I have full awareness that this next statement goes both ways, so spare me that should you choose to respond: If you don't like it, there are hundreds of other places you can live.

Kelly said...

If you so desire, I will not post any more on your website. I am sorry that I inspired so much animosity. Roberta, I have been told many times I could live somewhere else. I am, after all, about as liberal as you can get coming from a small town in Ohio. I'll add your recommendation to the many I received while working on the Kerry campaign in my former hometown. I hope you realize that the two of us can have different ideas and still live in the same country. It's really that simple.

But before I leave this website for good (but stay in my country), I would like to apologize again. I'm sorry I started the debate. I, too, realize that I am not going to change anyone's mind. I guess I just wanted a discussion, and I was also mourning the loss of Palestinian friends over the years. I was mourning the recent fighting. I was scared for my friends in the area who are trying to do simple things like accompany Palestinians through military blockades and are getting beaten up pretty badly for it. There are two sides, but you only see one of them, too.

I don't think Israel goes about things in the right way. You can't root out terrorists by sending in tanks to civilian areas. America is doing the same thing in Iraq. And no, before you demand it of me (along with my head, Roberta), I don't know the correct way of going about it. I wish I did, I wish ANYBODY did. I don't condone the actions of suicide bombers, or of terrorists. I also don't condone the actions of militaries or armies, either.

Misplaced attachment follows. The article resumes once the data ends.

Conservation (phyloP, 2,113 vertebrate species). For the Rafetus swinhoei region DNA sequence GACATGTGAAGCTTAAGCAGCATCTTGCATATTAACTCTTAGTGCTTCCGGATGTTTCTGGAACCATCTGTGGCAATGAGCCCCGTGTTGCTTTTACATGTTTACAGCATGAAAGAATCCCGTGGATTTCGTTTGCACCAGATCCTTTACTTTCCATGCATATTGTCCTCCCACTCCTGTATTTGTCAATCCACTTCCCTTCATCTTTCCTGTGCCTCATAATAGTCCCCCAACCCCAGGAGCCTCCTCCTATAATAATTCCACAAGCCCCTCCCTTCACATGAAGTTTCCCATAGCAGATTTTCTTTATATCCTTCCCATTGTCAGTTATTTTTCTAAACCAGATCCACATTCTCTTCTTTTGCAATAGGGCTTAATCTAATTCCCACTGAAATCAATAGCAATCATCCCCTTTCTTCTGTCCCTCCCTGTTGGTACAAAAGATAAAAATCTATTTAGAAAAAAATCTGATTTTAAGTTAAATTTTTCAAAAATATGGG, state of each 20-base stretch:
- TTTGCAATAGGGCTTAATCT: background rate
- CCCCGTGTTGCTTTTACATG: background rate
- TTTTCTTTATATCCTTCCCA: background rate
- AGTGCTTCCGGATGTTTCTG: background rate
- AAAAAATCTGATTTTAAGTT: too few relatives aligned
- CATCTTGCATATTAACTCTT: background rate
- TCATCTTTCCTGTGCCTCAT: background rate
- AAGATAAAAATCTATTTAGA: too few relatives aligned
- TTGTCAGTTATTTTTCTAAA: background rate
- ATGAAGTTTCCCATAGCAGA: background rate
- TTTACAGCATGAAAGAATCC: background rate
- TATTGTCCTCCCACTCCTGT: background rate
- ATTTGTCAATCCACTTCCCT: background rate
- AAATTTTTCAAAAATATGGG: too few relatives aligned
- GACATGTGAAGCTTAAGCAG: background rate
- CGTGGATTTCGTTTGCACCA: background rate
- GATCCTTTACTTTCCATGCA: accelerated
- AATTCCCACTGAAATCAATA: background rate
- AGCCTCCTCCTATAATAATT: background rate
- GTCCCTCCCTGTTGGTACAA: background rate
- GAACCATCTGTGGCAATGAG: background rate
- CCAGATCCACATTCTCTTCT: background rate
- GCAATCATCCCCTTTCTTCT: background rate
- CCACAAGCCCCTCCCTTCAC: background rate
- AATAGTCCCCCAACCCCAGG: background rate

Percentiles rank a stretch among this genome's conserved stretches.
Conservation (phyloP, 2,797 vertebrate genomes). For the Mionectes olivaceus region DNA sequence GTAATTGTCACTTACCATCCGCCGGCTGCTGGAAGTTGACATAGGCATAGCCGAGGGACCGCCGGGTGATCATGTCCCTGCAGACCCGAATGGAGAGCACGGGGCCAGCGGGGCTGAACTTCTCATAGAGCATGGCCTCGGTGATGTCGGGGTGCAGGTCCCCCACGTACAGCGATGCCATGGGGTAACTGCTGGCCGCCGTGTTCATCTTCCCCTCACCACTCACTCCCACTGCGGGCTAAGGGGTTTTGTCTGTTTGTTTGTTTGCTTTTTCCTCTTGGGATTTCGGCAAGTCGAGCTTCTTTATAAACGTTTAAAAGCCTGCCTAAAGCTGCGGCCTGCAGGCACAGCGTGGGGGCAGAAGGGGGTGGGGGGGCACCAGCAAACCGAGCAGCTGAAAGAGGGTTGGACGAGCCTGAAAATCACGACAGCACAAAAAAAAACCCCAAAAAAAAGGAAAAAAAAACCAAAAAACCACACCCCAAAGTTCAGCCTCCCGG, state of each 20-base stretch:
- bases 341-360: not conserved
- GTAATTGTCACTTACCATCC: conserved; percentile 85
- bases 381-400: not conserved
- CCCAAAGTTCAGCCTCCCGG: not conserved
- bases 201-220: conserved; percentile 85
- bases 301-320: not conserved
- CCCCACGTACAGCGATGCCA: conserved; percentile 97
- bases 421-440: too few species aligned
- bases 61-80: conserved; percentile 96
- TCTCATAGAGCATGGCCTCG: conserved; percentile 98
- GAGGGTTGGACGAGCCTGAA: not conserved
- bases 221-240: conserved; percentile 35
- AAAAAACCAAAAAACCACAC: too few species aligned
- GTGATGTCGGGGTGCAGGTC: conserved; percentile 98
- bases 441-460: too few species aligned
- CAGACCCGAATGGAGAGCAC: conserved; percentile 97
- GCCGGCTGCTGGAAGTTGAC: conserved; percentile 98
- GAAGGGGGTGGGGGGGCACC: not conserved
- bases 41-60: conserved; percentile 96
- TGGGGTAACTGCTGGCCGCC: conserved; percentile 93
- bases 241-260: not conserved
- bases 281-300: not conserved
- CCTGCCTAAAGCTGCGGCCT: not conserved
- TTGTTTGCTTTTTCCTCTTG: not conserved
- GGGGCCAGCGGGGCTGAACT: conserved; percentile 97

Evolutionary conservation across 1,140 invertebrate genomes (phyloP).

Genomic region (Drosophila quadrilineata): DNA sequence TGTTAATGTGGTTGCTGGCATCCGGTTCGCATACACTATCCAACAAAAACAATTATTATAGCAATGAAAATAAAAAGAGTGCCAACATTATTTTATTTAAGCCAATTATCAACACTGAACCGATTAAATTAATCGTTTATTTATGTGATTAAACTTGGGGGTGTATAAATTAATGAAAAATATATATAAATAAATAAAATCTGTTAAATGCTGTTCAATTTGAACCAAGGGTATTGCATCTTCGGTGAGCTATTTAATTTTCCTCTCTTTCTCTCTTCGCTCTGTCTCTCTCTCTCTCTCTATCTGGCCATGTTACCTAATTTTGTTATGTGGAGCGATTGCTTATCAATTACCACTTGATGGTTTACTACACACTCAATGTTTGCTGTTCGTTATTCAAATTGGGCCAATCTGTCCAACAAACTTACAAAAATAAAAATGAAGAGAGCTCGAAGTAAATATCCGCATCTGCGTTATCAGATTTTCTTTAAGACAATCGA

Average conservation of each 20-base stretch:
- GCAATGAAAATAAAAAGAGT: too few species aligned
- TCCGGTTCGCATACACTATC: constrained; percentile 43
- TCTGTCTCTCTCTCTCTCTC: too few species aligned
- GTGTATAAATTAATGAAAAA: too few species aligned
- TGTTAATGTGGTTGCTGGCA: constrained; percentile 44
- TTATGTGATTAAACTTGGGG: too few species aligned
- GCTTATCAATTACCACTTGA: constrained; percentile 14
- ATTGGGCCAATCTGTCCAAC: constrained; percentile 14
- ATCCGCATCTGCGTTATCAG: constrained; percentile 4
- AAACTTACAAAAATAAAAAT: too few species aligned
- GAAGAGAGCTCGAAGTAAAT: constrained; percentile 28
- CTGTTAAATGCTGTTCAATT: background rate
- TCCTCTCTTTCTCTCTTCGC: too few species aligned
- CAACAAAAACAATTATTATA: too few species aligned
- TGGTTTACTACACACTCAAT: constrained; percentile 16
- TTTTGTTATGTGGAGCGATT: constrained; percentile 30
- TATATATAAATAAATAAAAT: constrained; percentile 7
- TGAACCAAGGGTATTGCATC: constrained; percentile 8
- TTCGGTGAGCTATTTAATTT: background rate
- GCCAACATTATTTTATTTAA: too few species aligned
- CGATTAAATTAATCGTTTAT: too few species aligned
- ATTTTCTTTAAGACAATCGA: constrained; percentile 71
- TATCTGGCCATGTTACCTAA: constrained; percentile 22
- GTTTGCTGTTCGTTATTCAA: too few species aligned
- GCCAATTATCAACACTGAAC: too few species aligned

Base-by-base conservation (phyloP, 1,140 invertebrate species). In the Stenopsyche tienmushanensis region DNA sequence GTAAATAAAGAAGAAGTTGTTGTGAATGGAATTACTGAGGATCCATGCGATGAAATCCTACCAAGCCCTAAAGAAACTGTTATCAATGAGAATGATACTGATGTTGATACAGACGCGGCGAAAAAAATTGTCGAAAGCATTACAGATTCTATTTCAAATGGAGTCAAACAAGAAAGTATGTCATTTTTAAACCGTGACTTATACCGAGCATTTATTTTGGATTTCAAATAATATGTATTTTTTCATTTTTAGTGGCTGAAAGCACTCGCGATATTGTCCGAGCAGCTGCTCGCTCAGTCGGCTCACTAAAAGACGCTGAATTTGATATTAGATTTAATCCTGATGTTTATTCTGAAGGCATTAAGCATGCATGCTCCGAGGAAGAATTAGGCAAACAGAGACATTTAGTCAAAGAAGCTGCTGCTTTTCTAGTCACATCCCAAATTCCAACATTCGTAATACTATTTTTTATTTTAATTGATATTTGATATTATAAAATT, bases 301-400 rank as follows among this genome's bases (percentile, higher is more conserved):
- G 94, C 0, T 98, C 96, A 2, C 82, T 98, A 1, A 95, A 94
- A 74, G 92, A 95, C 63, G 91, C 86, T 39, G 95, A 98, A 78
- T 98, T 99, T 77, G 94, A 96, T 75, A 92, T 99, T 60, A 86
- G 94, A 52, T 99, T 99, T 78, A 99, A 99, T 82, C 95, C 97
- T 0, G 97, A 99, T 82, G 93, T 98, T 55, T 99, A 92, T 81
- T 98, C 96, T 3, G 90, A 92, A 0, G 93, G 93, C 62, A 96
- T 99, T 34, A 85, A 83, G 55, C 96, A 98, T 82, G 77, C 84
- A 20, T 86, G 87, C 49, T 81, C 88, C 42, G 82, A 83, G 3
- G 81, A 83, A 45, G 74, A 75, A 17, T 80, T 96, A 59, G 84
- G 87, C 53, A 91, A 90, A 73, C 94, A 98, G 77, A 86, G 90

What upsets me the most is the fact that I can't say that I believe that Palestinians have a right to the land they are living in in my own country. That is what it comes down to to me. I'm not trying to sound persecuted for my opinion here, I'm just expressing sadness for not being able to suggest that idea. I thought that there was a somewhat civilized discussion going on, but looking through the comments, I'm referred to as "Kelly" (which is, incidentally, my actual name), and asked to leave my country. This is just a smattering of what has been said to me and like-minded friends over the years.

Please, if nothing else, look into the non-violent solutions people are attempting to use to alleviate the suffering of all peoples in the region. Look at the peaceful teachings of Americans, of Israelis, of Palestinians who are working among desperation and fear.

Peace (really),

Boogie said...


First and foremost, without speaking for Roberta – who is more than capable of explaining her comments if she so chooses – she wasn’t advising you to leave this country because she doesn’t agree with your opinion(s). Her response, I believe, was to your suggestion that Israeli support by this country is fanatical and/or that if you disagree with this nation’s support of Israel then there are other nations whose policy toward Israel might be more akin to yours.